“Song for a Dark Girl” elicited confusion from two parts of it’s form. The first part concerned the parentheses surrounding the second line of each stanza. I wondered if these parentheses were meant to be a reinforcing echo or a side-note to Hughes himself (like in Bishop’s “One Art”). Neither one of those options made sense in context. I searched the term “Way Down South in Dixie” and it resulted in songs that describe the glory and cultural allure of the south in the late 1800’s. However, these were very clearly extensions of white culture and made no mention of the foundation of slavery the culture thrived on. Based on that, I now see the parentheses used ironically, as a side-note to the reader. Hughes makes the first stanza of each line an expression of southern greatness and then follows it with an almost shocking sense of sadness (“bruised body high in air”). I think he does this to echo the way slavery was viewed in the South. It was cruel, but well-known and simply ignored because it was necessary to sustain Southern “glory”. The entire business of slavery was “in parentheses”; black voices weren’t heard because they were an optional side-read.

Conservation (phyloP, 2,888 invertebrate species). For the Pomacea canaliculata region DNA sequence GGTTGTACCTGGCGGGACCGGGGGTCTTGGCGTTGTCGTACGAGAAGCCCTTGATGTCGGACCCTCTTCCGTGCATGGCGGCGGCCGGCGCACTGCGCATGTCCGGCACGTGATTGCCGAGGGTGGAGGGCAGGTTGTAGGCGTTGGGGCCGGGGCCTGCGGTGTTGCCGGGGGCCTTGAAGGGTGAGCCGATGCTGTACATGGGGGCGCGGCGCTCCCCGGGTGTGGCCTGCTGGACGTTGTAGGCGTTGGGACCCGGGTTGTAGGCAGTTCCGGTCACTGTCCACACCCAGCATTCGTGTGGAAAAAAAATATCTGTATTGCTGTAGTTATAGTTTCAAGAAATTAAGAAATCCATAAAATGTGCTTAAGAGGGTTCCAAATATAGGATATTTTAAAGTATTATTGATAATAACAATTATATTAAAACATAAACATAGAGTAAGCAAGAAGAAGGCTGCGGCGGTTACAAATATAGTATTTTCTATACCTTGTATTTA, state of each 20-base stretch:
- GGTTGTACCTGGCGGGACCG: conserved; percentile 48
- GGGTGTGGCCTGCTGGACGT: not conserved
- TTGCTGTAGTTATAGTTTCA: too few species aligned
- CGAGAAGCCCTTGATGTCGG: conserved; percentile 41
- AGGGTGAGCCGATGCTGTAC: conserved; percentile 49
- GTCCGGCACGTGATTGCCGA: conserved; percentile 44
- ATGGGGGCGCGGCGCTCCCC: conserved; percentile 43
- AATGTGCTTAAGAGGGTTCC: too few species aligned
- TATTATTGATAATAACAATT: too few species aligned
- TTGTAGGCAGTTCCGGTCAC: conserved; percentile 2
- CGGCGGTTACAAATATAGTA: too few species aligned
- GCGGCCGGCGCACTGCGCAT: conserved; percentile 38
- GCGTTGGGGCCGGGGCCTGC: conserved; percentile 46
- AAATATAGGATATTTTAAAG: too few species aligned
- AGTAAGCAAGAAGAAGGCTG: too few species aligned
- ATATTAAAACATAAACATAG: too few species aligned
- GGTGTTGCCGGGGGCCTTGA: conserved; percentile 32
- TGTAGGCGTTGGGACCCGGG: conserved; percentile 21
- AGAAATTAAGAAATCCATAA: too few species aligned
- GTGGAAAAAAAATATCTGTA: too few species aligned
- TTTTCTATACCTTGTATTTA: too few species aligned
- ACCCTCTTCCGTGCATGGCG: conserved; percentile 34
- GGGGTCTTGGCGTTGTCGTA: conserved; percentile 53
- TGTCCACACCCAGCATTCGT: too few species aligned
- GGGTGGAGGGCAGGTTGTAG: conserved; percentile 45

The second issue concerned the way Hughes arranged the poem. His use of indention seemed strange until I realized he was using a hanging indent, which may be a play on the subject matter of the poem. The use of selected indention may also emphasize those lines that jut out or draw attention to the alternative rhyme scheme. I’m just not sure what significance those other points would hold.